California Assembly Bill 42 Opposition

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All-Pro Bail Bonds is leading the fight against proposed legislation that could eliminate the bail industry, drive up taxes, and increase crime in the state of California, according to Steffan Gibbs, CEO of All-Pro Bail Bonds. Assembly Bill 42 would allow state judges to decide if someone should be released on their own recognizance or kept behind bars because they are too dangerous to be set free.

All-Pro Bail Bonds

All-Pro Bail Bonds

If this legislation passes in California, which is four times larger, you can imagine annual costs of no less than $860 million.

All-Pro Bail Bonds is leading the fight against proposed legislation that could eliminate the bail industry, drive up taxes, and increase crime in the state of California, according to Steffan Gibbs, CEO of All-Pro Bail Bonds. Assembly Bill 42 would allow state judges to decide if someone should be released on their own recognizance or kept behind bars because they are too dangerous to be set free.

The bill is modeled after one in New Jersey. Proponents say it would keep defendants who can’t afford bail from being held indefinitely before the trial process. Opponents say the bill comes with a hefty price tag and safety concerns. Opponents of the proposed bill feel it would require counties to conduct pre-trial assessments to determine whether someone arrested is a safety threat or at risk not to show up for court. Based on that, the judges would decide whether to release the inmate. While the legislation is aimed at reducing jail costs and overcrowding, critics say it is extremely expensive to implement. Steffan Gibbs, CEO of All-Pro Bail Bonds says, “a study by Towson University shows the annual cost to operate a pre-trial division in New Jersey is $215 million. This money comes from the New Jersey taxpayers. If this legislation passes in California, which is four times larger, you can imagine annual costs of no less than $860 million.”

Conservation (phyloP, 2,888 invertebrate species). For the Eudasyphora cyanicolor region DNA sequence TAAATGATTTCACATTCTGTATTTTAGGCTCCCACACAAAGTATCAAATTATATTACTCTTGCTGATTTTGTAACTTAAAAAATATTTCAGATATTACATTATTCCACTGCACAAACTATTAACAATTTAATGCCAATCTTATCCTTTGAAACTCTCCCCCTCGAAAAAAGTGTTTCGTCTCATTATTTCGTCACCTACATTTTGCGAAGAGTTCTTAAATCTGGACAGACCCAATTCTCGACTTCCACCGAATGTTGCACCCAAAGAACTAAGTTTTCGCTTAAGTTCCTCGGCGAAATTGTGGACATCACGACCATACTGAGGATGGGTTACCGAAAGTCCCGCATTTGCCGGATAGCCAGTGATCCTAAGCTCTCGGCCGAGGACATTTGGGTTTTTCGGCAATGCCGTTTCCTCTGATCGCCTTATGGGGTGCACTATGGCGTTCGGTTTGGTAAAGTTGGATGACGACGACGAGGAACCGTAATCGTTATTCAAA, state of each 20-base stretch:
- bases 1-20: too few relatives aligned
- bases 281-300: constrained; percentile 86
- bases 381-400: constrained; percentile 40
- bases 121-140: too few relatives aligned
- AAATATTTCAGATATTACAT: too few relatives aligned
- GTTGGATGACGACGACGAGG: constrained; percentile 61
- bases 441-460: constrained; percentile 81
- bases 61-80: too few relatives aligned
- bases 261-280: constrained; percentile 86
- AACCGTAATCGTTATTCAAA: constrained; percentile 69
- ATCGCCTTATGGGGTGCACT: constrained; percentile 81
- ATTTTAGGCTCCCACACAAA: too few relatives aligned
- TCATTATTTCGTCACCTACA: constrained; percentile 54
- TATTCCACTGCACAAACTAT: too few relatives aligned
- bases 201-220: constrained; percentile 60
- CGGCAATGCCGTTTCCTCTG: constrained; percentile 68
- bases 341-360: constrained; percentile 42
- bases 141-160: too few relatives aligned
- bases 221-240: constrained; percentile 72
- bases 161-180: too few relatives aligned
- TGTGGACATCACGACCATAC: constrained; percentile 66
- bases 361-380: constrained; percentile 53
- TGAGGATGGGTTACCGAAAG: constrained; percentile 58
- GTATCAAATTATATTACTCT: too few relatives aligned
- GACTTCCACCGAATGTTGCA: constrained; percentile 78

Gibbs is also concerned about the safety risks. Early results in New Jersey show an increase in crimes committed by people who were released on their own recognizance. Gibbs spoke to two San Diego television stations, kusi.com and nbcsandiego.com about the bill.

The bill has already passed committees in the state senate and state assembly. At a hearing regarding AB 42 on Tuesday, April 18th, more than 150 bail agents voiced their opposition to the bill. In addition, lawmakers involved in the process received more than 100 letters opposing the measure. Now it moves to the Committee on Appropriations.

Besides the bail bond industry, the legislation is opposed by a number of law enforcement officials, including the district attorneys in San Diego and Los Angeles and the California Attorneys’ Association.

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Erika Struzzieri
@ALLPROBAILCALIF
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